Substance Abuse A Different World Griswold Center Strives To Meet Teenage Addiction Sufferers Where They Are

To hear Donna Wood tell it, the world of adolescent substance abuse isn’t necessarily any better or worse than it’s been for the past few decades. It’s just … different.


“I think it’s a changing problem,” said Wood, director of Behavioral Health Services at Griswold Behavioral Health Center, which is part of Wing Memorial Hospital in Palmer.

“It’s talked about much more than it used to be,” she added, “but kids are into different sorts of things now. At one time, it was the basic alcohol or marijuana. Now we’re seeing some designer drugs, like ecstasy, and — unfortunately — a resurgence of heroin.”

Griswold’s counselors see these problems firsthand, treating teenagers and adults alike through a series of intensive outpatient counseling and education programs. While the hospital has inpatient detox services for patients with dual diagnoses — a mental diagnosis plus substance abuse — most addiction sufferers there partake in the outpatient programs. And for most, they’re working.

“We are as effective as the person’s motivation,” Wood said. “We have a fairly low rate of recidivism, but it takes commitment on the part of the individual. We guide them in the right direction, but they have to do the hard work.”

And with the sheer variety of drugs being used today by adolescents — from the usual suspects, such as alcohol and heroin, to new problems like ecstasy and prescription painkillers — there’s a lot of work to be done, one step at a time.

Changing Lives

At Griswold’s outpatient clinic, counselors direct individual, group, and family programs for adults and adolescents with addictions — not only to substance abuse, but also to gambling and sex. Many alcohol and drug addicts are referred to area inpatient detox programs, such as Providence Hospital in Holyoke, Adcare Hospital in Worcester, and the Carlson Recovery Center in Springfield.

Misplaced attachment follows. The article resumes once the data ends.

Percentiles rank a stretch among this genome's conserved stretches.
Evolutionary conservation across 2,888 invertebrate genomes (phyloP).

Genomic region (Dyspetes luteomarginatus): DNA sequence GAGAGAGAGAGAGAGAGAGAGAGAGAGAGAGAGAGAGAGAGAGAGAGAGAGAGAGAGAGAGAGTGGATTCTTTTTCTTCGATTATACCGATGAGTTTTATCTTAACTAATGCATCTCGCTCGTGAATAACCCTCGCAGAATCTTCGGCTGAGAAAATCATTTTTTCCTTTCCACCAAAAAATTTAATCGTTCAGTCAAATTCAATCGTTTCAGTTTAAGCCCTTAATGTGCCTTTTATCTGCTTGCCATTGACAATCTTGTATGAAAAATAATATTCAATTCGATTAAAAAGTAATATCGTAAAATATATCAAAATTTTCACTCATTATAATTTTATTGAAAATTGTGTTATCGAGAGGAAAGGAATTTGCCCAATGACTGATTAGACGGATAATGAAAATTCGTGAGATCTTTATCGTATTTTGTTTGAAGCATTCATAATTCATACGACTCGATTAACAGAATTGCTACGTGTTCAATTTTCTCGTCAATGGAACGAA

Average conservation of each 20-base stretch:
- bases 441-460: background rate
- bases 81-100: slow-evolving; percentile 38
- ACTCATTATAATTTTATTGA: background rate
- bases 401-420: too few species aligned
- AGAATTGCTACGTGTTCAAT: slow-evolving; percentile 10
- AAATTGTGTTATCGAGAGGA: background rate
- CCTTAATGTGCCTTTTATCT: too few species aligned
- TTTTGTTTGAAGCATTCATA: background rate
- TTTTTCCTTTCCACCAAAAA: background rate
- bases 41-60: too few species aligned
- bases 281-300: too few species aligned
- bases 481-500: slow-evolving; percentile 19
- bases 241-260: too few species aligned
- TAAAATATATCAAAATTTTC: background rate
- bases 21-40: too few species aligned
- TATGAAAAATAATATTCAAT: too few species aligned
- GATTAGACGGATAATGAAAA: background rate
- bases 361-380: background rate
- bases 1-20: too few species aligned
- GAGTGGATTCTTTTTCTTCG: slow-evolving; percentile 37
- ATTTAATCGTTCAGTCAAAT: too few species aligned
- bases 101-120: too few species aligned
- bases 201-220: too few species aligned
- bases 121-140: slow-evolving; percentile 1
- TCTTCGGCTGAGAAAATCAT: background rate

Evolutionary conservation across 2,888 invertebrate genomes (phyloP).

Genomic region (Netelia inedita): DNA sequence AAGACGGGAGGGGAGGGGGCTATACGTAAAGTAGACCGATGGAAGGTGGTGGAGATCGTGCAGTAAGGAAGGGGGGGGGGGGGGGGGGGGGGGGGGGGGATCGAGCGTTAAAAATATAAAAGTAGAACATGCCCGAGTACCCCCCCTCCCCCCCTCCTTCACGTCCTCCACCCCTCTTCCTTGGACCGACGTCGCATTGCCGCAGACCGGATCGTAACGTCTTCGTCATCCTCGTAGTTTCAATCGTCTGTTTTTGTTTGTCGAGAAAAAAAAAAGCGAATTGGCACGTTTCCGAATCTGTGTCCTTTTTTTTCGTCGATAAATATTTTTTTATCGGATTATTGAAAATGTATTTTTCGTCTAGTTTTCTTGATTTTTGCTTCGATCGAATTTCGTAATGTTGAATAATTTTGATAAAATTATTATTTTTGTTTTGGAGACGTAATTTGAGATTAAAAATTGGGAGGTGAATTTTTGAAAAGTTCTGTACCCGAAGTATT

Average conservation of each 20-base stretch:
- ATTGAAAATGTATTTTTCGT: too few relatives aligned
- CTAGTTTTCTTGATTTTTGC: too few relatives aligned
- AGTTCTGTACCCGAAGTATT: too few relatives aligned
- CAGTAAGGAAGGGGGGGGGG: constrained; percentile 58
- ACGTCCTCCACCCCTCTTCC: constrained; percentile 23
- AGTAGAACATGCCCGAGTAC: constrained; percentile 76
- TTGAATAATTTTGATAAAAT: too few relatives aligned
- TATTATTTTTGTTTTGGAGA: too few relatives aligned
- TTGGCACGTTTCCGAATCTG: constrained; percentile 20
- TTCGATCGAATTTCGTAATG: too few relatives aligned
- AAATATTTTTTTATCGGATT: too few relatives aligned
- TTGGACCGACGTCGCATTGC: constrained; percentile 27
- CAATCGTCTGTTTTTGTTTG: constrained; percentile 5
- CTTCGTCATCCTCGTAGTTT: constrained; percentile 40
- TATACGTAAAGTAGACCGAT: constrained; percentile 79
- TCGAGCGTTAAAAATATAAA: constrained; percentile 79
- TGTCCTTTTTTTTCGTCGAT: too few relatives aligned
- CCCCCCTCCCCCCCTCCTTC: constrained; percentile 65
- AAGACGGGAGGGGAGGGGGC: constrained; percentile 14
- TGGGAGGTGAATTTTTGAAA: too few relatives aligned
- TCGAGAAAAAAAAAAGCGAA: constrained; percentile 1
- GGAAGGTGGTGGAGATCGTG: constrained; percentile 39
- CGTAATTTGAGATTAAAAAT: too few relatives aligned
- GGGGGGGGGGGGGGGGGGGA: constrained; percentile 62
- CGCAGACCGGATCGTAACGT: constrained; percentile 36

“We work very closely with all the other agencies in the area,” Wood said. “They refer to us often for outpatients, and we refer to them for inpatients.”

Those who are deemed appropriate cases for Griswold’s outpatient care are literally immersed in the programs, which typically involve three-and-a-half-hour sessions, four days per week, for five weeks, followed by an aftercare program of weekly meetings for 10 weeks.

Psychology is a factor in the sessions, Wood said, but so is an appeal to common sense. “They talk about the role of nutrition, what happens to the body when substances are introduced, how alcohol and drugs affect someone’s relationships with others, any number of subjects along those lines. It’s basically a 12-step program.”

For younger patients, referrals can come from plenty of sources — families, school districts, court systems, even friends.

“Our services have grown considerably — most recently in the adolescent group,” Wood said. “We take older adolescents in the evening, who have demonstrated the ability to understand what’s going on and participate. And it has been very successful.”